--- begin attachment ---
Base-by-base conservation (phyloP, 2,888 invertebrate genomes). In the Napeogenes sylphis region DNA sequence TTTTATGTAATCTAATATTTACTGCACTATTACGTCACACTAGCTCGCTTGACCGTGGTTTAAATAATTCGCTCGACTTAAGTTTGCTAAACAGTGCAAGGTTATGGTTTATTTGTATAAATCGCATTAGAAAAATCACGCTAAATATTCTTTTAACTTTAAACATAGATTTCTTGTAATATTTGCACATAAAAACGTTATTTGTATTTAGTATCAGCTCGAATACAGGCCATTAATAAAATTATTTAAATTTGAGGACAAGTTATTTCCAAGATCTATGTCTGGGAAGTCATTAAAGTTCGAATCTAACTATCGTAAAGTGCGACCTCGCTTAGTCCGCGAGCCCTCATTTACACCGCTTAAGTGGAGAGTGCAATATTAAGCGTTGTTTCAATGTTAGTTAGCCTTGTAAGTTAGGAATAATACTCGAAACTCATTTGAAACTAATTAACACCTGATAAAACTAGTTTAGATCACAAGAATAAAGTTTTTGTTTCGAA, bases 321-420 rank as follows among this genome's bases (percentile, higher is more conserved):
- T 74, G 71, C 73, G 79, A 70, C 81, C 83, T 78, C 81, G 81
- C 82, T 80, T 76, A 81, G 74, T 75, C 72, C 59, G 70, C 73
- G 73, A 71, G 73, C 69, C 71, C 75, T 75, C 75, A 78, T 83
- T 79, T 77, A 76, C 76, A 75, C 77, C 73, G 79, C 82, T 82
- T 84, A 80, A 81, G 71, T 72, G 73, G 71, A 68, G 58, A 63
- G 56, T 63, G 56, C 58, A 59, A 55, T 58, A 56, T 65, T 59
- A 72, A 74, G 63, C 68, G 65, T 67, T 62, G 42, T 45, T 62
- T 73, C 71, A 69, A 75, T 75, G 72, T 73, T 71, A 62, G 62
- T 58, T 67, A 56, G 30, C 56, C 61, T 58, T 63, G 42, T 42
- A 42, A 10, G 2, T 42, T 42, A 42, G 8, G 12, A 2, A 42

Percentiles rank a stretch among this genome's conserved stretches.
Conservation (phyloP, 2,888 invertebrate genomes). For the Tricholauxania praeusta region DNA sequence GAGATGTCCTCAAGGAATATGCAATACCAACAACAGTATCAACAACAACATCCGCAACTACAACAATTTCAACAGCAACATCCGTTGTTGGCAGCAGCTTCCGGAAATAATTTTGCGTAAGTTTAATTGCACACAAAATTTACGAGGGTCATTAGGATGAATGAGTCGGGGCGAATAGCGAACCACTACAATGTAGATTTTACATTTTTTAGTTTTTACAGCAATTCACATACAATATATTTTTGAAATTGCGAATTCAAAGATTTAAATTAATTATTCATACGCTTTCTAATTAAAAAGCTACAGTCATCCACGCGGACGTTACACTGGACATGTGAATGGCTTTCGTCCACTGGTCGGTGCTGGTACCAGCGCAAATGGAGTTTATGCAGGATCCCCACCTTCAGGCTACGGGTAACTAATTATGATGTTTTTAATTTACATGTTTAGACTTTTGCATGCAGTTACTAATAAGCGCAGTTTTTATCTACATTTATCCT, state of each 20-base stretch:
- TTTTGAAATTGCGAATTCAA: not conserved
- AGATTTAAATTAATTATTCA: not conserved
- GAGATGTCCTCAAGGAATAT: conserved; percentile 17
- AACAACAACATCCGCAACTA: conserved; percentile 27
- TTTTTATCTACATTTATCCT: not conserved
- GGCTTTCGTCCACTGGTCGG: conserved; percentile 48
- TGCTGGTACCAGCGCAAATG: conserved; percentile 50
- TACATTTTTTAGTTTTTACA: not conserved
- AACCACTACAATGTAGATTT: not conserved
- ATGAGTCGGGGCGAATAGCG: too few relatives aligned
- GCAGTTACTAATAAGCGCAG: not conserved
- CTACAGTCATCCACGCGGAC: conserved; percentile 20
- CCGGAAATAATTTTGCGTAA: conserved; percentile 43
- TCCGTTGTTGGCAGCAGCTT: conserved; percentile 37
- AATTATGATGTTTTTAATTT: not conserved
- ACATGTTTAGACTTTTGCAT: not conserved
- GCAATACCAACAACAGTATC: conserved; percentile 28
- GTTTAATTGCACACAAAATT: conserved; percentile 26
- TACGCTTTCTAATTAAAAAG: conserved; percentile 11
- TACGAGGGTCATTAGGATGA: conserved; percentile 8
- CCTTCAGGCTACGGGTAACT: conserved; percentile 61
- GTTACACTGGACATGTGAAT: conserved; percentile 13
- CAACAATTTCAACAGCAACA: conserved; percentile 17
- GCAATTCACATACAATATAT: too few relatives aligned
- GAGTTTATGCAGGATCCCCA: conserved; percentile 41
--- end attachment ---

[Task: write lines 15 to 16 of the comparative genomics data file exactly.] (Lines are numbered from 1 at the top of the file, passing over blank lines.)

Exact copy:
- AGATTTAAATTAATTATTCA: not conserved
- GAGATGTCCTCAAGGAATAT: conserved; percentile 17